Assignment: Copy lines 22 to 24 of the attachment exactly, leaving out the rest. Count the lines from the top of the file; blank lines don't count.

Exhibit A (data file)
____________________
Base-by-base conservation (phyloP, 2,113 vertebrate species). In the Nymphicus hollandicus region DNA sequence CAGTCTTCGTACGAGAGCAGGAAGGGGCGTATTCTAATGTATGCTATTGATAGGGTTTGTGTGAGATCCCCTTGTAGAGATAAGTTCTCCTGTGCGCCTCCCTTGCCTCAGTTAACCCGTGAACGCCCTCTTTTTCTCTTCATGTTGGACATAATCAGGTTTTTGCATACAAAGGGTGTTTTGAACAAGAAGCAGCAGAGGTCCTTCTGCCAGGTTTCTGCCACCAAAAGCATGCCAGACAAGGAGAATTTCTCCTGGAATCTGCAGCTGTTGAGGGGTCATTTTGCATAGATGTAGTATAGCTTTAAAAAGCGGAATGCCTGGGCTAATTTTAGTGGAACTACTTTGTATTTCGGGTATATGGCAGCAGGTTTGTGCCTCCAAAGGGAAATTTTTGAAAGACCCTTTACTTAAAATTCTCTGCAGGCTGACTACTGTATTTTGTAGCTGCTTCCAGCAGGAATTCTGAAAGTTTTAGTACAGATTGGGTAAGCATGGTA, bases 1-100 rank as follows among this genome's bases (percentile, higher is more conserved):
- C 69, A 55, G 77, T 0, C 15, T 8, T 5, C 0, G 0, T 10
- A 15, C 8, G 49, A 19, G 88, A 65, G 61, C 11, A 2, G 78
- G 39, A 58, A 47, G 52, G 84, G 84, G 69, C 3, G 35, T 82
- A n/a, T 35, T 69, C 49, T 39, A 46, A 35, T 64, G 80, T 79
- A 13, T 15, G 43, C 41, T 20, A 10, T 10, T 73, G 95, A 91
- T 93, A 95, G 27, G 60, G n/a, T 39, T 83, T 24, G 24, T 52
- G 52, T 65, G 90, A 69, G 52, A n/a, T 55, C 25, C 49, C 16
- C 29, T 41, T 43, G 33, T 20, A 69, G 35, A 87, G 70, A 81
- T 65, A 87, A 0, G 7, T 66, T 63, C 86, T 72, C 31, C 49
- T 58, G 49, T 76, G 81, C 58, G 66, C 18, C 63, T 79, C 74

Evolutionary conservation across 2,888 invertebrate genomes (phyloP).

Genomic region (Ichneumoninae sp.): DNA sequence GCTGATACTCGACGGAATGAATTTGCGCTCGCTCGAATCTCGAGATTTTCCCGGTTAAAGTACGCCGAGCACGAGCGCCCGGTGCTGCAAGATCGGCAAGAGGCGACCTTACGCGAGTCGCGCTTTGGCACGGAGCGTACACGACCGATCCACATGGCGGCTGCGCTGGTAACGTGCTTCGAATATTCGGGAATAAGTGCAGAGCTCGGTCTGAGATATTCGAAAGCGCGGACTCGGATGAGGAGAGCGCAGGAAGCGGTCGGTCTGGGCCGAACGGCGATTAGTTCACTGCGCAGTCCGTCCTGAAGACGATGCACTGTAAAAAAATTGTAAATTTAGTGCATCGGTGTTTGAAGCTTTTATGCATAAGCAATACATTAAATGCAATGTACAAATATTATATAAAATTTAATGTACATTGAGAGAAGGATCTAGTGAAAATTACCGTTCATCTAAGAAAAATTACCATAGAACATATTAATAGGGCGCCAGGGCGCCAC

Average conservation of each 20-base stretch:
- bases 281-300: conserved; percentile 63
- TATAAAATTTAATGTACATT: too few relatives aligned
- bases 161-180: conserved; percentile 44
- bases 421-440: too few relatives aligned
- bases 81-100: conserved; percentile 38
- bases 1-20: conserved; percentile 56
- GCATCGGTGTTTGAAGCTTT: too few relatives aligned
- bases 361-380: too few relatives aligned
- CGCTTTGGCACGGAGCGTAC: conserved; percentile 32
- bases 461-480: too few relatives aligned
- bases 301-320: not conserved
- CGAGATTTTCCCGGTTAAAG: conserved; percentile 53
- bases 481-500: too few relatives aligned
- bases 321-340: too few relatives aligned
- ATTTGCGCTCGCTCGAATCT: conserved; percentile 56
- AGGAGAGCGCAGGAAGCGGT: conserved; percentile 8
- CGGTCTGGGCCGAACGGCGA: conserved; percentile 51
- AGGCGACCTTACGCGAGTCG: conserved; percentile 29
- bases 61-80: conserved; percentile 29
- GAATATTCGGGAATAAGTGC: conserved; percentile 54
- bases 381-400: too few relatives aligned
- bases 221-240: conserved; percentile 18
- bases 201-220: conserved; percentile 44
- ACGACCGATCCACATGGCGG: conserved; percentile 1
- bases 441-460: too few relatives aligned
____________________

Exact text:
- bases 361-380: too few relatives aligned
- CGCTTTGGCACGGAGCGTAC: conserved; percentile 32
- bases 461-480: too few relatives aligned